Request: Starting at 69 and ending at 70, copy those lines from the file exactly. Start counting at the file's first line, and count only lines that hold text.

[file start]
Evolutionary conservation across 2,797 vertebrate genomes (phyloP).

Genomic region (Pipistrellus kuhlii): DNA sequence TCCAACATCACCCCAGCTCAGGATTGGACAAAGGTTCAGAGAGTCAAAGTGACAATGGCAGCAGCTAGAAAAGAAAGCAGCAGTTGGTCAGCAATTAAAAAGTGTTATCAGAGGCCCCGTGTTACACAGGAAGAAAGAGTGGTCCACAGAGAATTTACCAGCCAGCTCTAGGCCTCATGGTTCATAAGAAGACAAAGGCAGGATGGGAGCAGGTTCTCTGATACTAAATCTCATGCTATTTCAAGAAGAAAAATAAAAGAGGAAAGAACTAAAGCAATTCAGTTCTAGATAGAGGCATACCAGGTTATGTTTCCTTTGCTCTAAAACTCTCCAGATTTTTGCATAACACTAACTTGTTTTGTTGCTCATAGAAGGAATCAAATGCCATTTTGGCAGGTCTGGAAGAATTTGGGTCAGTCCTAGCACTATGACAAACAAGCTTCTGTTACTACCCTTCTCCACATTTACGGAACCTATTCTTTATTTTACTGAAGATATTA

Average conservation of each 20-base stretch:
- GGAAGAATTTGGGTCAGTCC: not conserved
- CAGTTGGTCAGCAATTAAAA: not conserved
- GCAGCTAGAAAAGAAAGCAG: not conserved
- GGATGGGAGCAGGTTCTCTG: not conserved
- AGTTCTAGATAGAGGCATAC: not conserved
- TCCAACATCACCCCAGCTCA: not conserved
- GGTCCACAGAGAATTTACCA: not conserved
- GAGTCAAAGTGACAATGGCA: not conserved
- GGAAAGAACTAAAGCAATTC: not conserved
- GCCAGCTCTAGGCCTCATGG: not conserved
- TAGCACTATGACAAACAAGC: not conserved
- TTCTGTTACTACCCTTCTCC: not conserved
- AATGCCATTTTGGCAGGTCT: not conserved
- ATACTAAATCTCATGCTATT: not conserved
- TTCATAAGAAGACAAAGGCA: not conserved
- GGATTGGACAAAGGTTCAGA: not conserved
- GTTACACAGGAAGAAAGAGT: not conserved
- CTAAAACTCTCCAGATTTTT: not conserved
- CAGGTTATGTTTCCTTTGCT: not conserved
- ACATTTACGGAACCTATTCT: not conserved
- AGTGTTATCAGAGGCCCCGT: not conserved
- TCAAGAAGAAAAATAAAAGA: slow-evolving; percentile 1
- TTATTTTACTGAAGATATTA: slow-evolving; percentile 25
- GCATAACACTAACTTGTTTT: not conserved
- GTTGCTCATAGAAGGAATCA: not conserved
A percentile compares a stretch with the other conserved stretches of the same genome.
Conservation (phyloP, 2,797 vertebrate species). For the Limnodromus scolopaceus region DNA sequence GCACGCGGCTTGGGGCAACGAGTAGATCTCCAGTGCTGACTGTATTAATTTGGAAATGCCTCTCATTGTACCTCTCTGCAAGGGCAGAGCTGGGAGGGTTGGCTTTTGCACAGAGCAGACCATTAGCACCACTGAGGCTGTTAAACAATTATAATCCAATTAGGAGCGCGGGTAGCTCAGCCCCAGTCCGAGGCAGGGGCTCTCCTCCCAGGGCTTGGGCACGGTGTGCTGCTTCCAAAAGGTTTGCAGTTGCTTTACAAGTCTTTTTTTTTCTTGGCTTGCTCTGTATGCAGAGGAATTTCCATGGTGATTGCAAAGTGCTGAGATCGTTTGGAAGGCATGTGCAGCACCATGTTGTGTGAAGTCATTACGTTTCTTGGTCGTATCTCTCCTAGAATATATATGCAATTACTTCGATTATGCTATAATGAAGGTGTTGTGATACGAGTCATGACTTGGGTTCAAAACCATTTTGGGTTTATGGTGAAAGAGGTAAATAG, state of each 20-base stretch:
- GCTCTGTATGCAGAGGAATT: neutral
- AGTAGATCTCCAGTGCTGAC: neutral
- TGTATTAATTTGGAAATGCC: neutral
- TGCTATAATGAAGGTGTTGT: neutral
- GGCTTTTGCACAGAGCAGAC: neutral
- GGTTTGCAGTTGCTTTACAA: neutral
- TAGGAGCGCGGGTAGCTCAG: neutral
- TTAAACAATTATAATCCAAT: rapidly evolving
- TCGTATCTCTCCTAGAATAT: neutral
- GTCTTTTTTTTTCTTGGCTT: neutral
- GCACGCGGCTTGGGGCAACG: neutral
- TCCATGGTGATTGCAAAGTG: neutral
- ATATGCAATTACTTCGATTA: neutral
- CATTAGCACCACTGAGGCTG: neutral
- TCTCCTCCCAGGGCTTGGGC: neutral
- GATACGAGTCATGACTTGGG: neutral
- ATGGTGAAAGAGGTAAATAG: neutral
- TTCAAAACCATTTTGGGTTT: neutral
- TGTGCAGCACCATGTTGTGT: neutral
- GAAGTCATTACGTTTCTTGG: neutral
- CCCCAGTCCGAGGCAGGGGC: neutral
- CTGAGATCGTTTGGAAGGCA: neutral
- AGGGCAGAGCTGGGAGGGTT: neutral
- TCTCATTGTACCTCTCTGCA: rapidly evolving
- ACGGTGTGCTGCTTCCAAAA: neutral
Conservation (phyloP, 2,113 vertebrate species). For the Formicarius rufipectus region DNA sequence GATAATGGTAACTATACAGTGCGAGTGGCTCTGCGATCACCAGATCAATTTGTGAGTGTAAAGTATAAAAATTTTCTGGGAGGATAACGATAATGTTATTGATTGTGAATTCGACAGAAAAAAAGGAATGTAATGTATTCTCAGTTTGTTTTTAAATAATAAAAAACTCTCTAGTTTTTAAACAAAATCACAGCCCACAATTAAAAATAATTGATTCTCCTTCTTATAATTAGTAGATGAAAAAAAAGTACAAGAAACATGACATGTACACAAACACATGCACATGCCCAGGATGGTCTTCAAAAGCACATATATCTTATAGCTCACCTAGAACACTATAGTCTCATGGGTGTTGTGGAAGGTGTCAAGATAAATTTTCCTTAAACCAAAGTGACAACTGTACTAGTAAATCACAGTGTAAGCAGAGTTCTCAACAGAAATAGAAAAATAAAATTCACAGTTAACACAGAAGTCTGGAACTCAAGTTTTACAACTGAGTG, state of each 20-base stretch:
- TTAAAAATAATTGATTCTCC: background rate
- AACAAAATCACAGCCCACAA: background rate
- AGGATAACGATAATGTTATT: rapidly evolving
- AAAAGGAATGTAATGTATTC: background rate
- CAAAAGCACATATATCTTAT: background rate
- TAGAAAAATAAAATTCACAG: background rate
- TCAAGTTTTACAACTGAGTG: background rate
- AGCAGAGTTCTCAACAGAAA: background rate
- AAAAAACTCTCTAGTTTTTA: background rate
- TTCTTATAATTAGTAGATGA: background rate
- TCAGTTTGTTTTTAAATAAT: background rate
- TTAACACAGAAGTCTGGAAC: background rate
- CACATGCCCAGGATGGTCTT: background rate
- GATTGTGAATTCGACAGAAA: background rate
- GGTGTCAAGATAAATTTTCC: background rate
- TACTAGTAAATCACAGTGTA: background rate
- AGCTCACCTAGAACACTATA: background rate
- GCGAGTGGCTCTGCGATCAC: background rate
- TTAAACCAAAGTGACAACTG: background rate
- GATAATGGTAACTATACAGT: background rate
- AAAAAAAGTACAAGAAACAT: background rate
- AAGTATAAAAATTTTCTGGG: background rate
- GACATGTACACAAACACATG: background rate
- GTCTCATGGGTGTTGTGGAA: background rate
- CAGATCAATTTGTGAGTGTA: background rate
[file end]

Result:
- CACATGCCCAGGATGGTCTT: background rate
- GATTGTGAATTCGACAGAAA: background rate